Peter: Oh, Mother, I don't want to share with Robert: he won't like it either.
N: Just while Mr. Bartle is here, you shall have your room to yourself as soon as he goes.
H: How about Rex - you know old Bartle hates dogs. I'll ask the Howards to take him. I'm sure they will - they're such obliging people.
N: And shall he have his breakfast in bed every day? I suppose I. must do that for him. (Door bell) Will you see who that is at the door, Peter?
P.: Yes, Mother, I will. H: Shall I hang up that terrible picture he gave us for a wedding present? He won't like our keeping it in a cupboard.
N: Oh, yes, you must. And we'll have to have dinner at seven instead of tea at six as he likes dinner better.
H: In fact the whole house will be turned upside down, we won't have any peace, and old Bartle is an old fusspot, just as I said.
P: It's a telegram, Mum!
N: Now who's this from? Oh! Well, you can both breathe a sigh of relief. Mr. Bartle won't be coming after all: he's got a cold.
(From "Meet the Parkers" by David Hicks)
III. Comment on the following statements concerning visiting, tact, manners (use facts from the texts to prove, illustrate or refute them):
1. Visits always give pleasure, if not coming, then going ((Portu-. guese proverb). 2. We don't get to know people when they come to us; we must go to them to find out what they are like (Goethe). 3. A perfect guest makes his host feel at home. 4. Good manners is the technique of expressing consideration for the feelings of others.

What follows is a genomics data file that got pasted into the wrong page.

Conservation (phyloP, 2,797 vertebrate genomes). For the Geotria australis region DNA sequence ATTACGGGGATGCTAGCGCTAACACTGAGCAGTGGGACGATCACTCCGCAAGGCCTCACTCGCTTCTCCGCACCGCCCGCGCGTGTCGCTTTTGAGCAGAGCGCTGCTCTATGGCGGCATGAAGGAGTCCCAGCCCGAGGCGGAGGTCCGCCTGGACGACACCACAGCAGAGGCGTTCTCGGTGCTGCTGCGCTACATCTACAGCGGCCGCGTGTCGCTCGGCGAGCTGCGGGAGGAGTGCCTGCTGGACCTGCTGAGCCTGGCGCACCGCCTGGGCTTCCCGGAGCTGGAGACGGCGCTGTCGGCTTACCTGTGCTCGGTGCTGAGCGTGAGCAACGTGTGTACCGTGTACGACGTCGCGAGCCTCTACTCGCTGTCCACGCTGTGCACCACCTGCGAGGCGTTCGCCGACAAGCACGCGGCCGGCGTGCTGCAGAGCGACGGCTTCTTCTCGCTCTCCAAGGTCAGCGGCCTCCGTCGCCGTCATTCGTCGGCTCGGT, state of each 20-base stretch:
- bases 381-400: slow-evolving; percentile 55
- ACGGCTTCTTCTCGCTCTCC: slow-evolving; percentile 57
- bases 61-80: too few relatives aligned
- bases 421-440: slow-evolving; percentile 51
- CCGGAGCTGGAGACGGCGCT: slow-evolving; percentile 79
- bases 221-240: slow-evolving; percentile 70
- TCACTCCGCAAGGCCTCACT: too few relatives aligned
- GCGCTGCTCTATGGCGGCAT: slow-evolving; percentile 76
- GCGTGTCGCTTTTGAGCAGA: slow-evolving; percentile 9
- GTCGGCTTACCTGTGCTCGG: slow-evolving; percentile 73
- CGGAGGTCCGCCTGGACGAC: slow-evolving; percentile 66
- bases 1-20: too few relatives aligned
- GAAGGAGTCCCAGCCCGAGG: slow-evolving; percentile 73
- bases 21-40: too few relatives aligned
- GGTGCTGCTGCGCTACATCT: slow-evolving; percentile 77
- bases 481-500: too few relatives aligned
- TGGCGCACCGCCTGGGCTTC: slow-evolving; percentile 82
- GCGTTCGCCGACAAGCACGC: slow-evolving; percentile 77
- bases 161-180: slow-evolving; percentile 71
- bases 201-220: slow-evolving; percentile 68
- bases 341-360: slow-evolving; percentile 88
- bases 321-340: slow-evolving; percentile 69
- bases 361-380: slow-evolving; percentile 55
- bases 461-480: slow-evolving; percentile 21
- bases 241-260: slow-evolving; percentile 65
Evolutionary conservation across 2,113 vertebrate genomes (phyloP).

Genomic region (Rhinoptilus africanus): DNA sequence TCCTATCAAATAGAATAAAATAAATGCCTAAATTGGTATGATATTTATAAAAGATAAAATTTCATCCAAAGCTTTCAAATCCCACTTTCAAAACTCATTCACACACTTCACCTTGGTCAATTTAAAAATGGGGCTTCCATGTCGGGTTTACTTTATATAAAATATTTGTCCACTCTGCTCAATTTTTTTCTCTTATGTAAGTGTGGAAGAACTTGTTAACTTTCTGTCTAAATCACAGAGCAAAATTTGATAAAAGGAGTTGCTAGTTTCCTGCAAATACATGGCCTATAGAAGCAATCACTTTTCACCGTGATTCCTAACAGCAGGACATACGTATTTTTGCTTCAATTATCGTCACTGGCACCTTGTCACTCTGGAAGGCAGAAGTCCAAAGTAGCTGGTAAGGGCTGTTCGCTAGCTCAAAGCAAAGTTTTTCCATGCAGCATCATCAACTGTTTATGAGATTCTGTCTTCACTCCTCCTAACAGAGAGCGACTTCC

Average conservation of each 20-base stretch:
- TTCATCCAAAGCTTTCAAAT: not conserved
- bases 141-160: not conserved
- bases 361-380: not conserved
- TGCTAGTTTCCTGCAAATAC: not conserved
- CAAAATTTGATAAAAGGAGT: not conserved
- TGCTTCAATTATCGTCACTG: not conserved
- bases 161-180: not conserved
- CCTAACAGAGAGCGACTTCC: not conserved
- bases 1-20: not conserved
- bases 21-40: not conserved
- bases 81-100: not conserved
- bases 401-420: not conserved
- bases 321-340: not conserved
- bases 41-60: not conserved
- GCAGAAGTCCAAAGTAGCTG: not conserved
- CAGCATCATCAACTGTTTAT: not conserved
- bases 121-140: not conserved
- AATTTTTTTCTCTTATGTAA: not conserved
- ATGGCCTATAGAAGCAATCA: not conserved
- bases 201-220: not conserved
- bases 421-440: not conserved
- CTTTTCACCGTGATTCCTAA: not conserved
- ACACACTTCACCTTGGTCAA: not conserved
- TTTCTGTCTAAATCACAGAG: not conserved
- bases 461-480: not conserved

IV. Topics for discussion:
1. What is your idea of hospitality? How would you describe a perfect host?
2. Would you say there's an art in being a charming guest? Which is more difficult, to be a perfect host or a perfect guest?
3. What do we mean when we say that a person is a "good mixer"? What personal qualities make a "good mixer"?
V. Read the text and retell it:
THE TRANSATLANTIC CONNECTION
Do Americans and Englishmen really speak the same language? It isn't only a question of accents. Spelling and vocabulary are different on either side of the Atlantic, too. Some people would say that the differences are getting fewer. The new 'language' we call 'Transatlantic English' is helping to bridge the gap between our two countries. It's a mixture of British and American characteristics in accent and vocabulary, invented by the increasing number of tourists and businessmen who cross the Atlantic frequently.
The differences in spelling are well known - for instance words like 'colour', humour', and 'neighbour' are spelt without the ‘u’ in the United States. While the British have kept the original spell-
ings of many foreign words now used in the English language, Americans have made a point of simplifying spellings and often change them in ways that seem curious to their more conservative British cousins. 'Catalogue' becomes 'catalog', and even 'cigaret' has been seen for 'cigarette'.
Some of the differences in vocabulary could lead to amusing situations. Did you know that American buildings have no ground floor? This does not mean you have to jump up ten feet to get into them, simply that what the British call the 'ground floor' is what Americans call the 'first floor' and so on - useful to remember in a department store.